NEW YORK — Former Israeli Defense Minister Ariel Sharon lost his $50-million libel suit against Time Inc. today when a federal jury found that the magazine acted without malice in falsely linking him to a 1982 massacre of Palestinian refugees.
Sharon had won two victories earlier in the deliberations when the jury decided that a crucial paragraph in a Time story had defamed him and that it was false. Since the jury found no malice, Sharon lost his overall case and has no chance to collect damages.
In returning its verdict, the jury issued a statement saying Time editors and writers involved with the contested story acted "negligently and carelessly." But the jury found that no one deliberately reported false information.
Sharon sat grimly with his arms folded as the verdict was read, his face stony. His wife, Lili, seemed crestfallen.
Sees Lesson for Time
Outside the courtroom, Sharon said he was happy with the verdict and hoped that his victories would be a lesson for Time magazine to get its facts straight.
"Time's allegations were false," he said. "It is very important for men and women around the world. We hope it will prevent Time magazine from libeling in the future."
He said he was going back to Israel, where, he said, "I have plenty of things to do." Sharon was forced to resign as defense minister after an Israeli inquiry found that he bore "indirect responsibility" for the massacre. He is now minister of industry and commerce.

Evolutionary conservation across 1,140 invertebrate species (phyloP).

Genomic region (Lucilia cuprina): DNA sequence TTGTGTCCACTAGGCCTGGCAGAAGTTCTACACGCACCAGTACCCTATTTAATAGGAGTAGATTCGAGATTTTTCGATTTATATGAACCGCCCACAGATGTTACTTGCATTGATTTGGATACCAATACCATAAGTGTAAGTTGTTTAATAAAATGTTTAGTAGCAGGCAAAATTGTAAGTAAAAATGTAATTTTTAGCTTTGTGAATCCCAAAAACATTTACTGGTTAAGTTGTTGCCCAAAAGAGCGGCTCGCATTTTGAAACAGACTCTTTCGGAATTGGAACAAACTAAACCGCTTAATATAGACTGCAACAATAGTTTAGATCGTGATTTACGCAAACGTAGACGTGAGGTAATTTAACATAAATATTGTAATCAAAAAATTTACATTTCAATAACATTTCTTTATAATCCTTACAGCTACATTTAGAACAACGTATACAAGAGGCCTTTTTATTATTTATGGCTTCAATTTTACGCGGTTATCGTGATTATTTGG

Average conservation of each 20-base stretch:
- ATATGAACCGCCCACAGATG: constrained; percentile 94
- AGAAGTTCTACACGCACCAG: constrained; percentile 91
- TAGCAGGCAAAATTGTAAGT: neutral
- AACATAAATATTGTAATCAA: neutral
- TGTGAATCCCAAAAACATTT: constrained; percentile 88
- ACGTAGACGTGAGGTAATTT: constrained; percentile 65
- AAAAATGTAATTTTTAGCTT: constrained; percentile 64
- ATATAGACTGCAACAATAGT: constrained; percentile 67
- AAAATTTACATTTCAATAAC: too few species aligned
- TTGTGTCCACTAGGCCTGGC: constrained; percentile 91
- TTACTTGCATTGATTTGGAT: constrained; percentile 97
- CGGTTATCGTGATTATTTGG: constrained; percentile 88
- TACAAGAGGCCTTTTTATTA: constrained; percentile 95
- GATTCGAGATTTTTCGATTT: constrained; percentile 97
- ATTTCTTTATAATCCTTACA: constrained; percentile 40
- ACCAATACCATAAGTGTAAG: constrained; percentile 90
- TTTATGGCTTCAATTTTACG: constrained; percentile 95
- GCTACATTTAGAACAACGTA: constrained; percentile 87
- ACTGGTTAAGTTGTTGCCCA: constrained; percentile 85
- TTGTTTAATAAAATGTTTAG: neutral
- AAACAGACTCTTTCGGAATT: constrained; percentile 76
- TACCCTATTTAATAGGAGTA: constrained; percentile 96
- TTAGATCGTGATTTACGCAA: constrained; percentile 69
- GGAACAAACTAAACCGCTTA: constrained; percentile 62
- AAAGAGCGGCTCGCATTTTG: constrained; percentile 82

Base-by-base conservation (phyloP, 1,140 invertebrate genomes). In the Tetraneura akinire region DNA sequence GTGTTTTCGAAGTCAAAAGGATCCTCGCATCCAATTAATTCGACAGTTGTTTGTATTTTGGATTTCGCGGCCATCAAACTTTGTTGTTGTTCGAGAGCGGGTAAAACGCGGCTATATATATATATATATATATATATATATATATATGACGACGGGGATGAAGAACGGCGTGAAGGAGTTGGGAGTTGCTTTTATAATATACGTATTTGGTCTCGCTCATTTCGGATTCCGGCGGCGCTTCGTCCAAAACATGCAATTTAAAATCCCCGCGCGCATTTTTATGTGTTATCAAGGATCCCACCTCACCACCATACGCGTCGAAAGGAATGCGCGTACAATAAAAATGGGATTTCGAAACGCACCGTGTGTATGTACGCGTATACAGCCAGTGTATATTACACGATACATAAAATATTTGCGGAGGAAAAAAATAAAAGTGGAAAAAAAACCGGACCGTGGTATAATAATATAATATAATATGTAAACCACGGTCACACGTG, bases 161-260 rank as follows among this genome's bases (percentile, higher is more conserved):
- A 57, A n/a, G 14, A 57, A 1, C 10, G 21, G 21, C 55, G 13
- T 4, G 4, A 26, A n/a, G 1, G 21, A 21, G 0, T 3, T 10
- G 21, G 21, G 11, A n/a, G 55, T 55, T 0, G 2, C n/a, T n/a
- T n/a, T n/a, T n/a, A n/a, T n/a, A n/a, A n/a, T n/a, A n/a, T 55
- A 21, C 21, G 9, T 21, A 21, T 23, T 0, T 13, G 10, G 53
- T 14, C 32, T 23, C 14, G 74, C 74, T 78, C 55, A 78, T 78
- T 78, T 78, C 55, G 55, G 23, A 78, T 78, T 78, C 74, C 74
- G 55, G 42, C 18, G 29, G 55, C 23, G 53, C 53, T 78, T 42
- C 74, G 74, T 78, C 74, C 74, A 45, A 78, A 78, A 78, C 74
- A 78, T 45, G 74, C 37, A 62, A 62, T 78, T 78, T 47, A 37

Exhilarated Time executives congratulated each other outside the courtroom.
"This libel suit is over and Time has won it," a Time spokesman said in a statement. "The case should never have reached an American courtroom. It was brought by a foreign politician attempting to recoup his political fortunes."
The verdict by the six-member jury brought to an end the two-month trial in U.S. District Court in Manhattan. The jury had been deliberating on the complex case for 11 days and had focused on the malice issue since last Friday.
In a back corridor of the courthouse, weary jurors, bundled up in coats and scarfs, packed into an elevator. One juror comforted another, saying, "You did what you had to do."
In its statement, the jury found fault with several Time editors and writers and singled out David Halevy, Time's Jerusalem correspondent, for sloppy reporting. But it said Halevy did not deliberately report false information about Sharon.
Under U.S. libel law, a public figure such as Sharon must prove not only that a published statement defamed him and was false but also that it was published with malice--meaning that Time knew its information was false or seriously doubted its accuracy.
No 'Conscious Intent'
The paragraph in Time's Feb. 21, 1983, cover story reported that Sharon had "discussed" with Lebanon's Christian Falangist leaders the need to avenge the death of Lebanese President-elect Bashir Gemayel on the eve of the 1982 massacre of an estimated 700 Palestinians at two refugee camps in Beirut.
The jury found that the paragraph defamed Sharon because it implied that Sharon had "consciously intended" Israel's Falangist allies to carry out the atrocity. That contention, the jury found in its second verdict, was false.
Halevy, who reported the disputed account to his editors, testified that it was based on information from his confidential Israeli sources.
In today's final verdict, the jury apparently indicated that it believed that Halevy did have confidential sources and reported in good faith what they told him.
Sharon has a parallel suit against Time pending in Israel.